Story at a glance
- In the past, research on video games and children tended to focus on the potential detrimental effects of the hobby.
- New research published in JAMA Network Open suggests playing video games could be good for children’s cognitive performance.
- Those who played at least three hours each day scored higher on two cognitive tests compared with children who didn’t play video games.
Amid an ever-growing set of studies detailing the negative effects of video games and screen time on adolescent health, a new investigation offers some good news for young gamers.
Children who play video games for at least three hours a day may have better cognitive performance than those who never play the games, according to research published Monday in JAMA Network Open.
However, authors stress more data are needed to better understand any potential harms or benefits video games may have on children’s developing brains.
Findings are based on a study of nearly 2,000 children, marking the largest investigation ever conducted to asses the association between video games, cognition, and brain function.
The investigation was carried out as part of the national Adolescent Brain Cognitive Development study, which receives support from the National Institute on Drug Abuse (NIDA).
“While we cannot say whether playing video games regularly caused superior neurocognitive performance, it is an encouraging finding, and one that we must continue to investigate in these children as they transition into adolescence and young adulthood,” said lead study author Bader Chaarani in a release.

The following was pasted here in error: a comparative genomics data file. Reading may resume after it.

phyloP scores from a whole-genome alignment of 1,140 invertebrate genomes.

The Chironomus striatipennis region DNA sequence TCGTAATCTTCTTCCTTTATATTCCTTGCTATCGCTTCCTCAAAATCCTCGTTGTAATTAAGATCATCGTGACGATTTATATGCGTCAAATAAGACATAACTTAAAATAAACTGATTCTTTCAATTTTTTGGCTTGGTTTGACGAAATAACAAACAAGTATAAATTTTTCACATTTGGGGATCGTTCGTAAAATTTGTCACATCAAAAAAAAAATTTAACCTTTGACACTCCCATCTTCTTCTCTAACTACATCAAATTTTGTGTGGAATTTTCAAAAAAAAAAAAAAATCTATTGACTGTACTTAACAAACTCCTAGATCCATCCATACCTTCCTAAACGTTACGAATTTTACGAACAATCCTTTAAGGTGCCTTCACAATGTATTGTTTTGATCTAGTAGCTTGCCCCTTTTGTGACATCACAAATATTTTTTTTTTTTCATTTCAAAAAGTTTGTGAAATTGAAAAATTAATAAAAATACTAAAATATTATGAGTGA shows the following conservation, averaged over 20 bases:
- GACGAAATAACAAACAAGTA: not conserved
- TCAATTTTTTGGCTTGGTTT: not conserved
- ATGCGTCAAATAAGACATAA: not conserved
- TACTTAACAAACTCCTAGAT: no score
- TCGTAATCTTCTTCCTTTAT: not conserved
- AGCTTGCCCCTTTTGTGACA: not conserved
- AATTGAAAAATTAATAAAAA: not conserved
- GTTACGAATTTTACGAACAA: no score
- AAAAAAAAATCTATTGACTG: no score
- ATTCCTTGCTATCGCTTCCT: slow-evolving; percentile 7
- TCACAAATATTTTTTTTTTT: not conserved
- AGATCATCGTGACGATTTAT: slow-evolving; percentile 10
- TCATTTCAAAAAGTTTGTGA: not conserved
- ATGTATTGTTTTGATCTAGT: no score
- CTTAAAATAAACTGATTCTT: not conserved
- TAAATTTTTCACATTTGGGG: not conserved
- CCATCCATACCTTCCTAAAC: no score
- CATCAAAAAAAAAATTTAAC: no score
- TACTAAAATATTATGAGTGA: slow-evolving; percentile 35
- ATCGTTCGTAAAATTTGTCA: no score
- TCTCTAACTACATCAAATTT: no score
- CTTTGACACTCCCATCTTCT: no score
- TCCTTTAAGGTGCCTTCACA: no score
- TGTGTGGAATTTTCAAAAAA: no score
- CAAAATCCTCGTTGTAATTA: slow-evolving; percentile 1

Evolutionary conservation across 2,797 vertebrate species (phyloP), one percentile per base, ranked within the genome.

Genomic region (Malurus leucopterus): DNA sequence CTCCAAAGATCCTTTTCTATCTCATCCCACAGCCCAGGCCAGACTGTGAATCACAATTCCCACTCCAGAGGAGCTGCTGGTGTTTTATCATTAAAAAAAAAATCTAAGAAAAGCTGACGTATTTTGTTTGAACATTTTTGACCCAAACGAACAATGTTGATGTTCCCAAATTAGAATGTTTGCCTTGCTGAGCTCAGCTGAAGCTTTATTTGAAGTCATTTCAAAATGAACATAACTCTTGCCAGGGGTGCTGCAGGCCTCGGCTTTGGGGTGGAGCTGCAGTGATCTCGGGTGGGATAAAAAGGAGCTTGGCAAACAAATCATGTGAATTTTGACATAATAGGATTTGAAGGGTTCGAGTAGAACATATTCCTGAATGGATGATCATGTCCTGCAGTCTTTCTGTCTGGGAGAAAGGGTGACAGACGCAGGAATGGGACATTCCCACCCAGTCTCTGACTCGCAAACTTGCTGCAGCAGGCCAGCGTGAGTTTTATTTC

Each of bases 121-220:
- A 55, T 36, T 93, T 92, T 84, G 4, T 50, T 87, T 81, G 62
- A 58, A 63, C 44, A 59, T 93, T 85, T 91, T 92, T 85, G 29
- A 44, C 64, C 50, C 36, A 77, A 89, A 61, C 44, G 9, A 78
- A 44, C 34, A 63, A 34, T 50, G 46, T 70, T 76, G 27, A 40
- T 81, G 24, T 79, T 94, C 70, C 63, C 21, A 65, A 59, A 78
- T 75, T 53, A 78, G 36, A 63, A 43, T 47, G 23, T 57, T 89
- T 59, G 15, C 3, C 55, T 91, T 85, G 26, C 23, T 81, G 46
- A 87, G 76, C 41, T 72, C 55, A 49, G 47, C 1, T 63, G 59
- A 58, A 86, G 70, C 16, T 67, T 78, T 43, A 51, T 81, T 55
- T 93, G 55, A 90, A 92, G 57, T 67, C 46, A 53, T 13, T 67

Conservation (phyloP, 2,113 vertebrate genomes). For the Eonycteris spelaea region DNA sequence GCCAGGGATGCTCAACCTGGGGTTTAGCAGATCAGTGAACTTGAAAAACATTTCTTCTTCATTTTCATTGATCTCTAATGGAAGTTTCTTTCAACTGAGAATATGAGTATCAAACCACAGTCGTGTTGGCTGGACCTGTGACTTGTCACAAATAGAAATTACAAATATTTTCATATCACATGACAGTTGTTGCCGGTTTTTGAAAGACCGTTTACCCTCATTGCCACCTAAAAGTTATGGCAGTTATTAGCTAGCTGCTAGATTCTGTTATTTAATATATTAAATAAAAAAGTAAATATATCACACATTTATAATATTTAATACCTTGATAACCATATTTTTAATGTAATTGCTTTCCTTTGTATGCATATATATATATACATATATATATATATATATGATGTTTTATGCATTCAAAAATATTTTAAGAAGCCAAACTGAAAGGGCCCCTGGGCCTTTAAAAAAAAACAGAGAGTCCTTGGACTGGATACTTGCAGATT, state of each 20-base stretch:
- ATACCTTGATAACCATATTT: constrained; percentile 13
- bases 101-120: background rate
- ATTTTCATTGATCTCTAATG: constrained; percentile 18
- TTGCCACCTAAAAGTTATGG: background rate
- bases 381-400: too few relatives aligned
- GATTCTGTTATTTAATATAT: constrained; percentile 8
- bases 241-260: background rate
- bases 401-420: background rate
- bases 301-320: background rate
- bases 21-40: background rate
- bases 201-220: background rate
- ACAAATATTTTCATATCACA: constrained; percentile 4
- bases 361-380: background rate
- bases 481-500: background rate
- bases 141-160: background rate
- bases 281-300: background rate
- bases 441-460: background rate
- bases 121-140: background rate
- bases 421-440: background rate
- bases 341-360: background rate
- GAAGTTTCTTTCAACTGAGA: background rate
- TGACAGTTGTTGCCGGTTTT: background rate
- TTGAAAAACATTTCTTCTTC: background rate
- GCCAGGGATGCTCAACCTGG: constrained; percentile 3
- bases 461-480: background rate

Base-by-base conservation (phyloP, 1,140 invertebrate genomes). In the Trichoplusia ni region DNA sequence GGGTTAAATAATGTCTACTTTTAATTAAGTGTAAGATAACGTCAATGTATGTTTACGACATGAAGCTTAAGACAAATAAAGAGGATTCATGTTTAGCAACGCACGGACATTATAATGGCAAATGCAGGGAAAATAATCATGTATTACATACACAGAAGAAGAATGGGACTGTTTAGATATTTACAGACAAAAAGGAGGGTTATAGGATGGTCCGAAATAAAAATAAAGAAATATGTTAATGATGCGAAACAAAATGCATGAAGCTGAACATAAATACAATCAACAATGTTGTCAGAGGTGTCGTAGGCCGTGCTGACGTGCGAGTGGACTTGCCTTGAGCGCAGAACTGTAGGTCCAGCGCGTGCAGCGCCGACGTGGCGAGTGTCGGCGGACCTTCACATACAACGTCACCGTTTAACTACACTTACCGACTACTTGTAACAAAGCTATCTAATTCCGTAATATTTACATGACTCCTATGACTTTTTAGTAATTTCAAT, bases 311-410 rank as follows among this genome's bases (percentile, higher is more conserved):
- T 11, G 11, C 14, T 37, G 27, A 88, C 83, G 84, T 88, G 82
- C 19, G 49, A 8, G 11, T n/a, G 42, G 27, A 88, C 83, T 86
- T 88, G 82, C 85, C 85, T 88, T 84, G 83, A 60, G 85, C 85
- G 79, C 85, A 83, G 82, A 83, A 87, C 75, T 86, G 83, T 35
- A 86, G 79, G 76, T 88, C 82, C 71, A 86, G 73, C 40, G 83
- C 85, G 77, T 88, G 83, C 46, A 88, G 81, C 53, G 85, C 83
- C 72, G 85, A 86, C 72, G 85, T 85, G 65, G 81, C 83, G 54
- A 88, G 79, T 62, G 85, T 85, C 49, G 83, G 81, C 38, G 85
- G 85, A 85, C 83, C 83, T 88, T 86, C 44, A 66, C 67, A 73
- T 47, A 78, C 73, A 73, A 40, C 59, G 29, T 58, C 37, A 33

“Many parents today are concerned about the effects of video games on their children’s health and development, and as these games continue to proliferate among young people, it is crucial that we better understand both the positive and negative impact that such games may have.”
Specifically, children who played video games scored higher on cognitive skill tests that measured impulse control and working memory. In general, they were faster and more accurate on both tests measured.
Children who played video games also demonstrated more brain activity in regions associated with attention and memory than those who didn’t play the games.
All children included in the study were either nine or ten years old and completed surveys about how much time they spent playing video games. Researchers collected cognitive and brain imaging data, in part by conducting MRIs.
The three-hour-per-day threshold for video game playing was selected because it exceeds the American Academy of Pediatrics screen time guidelines, authors said. For older children, the group recommends one to two hours of video game playing per day.
Data also showed the gamers had more brain activity in regions linked with cognitively demanding tasks, and less activity in areas associated with vision.
Authors hypothesize this could be due to the cognitively demanding nature of some video games. Lower activity in visual areas among gamers could indicate this brain region might become more efficient at visual processing thanks to repeated practice from playing video games.
But the study did not determine a cause-and-effect relationship. Children who are already good at the cognitive tasks measured may just choose to spend more time playing video games.
Although the video game type was not assessed in the study, this factor could also affect findings.
“Numerous studies have linked video gaming to behavior and mental health problems,” said NIDA director Nora Volkow. “This study suggests that there may also be cognitive benefits associated with this popular pastime, which are worthy of further investigation.”